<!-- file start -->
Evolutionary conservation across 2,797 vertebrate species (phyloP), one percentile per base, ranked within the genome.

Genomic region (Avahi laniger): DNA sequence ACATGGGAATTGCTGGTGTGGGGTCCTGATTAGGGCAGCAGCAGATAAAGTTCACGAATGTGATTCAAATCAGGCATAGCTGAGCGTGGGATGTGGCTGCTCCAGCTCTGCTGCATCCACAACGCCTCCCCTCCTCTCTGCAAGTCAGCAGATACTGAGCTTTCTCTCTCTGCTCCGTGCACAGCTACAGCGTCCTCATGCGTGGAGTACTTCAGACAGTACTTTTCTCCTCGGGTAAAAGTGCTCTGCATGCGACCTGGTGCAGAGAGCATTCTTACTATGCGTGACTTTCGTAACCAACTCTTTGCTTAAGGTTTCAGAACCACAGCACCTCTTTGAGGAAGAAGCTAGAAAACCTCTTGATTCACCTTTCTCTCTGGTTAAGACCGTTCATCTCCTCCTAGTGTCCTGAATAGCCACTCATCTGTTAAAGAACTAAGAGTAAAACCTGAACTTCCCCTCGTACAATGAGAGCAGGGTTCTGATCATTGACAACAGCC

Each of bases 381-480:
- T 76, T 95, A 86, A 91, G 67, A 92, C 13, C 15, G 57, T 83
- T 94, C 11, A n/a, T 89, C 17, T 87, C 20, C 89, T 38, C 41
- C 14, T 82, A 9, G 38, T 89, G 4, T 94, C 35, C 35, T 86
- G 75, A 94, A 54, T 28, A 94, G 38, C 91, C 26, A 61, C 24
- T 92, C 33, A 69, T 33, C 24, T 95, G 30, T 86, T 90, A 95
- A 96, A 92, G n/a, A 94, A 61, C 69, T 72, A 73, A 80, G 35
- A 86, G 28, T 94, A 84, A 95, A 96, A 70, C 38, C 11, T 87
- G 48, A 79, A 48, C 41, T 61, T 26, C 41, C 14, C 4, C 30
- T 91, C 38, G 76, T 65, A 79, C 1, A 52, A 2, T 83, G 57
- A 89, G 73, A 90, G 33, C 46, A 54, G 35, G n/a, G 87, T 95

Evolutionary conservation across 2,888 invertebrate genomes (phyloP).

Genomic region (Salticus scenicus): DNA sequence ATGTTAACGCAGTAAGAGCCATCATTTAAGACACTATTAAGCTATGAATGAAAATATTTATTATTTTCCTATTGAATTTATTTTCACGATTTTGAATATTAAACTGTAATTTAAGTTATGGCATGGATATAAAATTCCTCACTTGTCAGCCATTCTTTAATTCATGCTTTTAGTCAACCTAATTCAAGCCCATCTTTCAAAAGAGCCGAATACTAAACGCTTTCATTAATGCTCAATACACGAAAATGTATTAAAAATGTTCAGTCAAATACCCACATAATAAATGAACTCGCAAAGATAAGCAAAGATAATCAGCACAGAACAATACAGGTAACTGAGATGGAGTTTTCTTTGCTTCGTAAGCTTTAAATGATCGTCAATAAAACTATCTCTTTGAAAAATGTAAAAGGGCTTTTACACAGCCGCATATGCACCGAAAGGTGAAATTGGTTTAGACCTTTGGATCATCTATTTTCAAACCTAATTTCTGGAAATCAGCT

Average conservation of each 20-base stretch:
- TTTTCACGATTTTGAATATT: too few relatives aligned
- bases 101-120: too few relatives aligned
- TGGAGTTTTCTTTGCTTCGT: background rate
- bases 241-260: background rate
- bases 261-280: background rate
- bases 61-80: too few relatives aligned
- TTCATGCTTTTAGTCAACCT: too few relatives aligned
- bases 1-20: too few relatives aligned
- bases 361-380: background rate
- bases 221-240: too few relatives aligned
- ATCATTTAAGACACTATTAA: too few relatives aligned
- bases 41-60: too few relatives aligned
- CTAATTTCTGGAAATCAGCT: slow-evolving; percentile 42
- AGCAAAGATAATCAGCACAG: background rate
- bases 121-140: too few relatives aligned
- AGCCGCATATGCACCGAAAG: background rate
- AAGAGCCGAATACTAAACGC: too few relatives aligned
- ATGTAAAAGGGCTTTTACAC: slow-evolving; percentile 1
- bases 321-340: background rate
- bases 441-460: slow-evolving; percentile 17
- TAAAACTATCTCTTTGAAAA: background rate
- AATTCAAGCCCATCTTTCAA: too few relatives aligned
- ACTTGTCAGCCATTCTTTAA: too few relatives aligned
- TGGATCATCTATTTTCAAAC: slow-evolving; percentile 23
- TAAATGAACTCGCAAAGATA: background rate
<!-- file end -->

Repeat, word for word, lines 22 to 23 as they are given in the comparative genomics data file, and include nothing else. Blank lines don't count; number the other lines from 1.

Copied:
- bases 61-80: too few relatives aligned
- TTCATGCTTTTAGTCAACCT: too few relatives aligned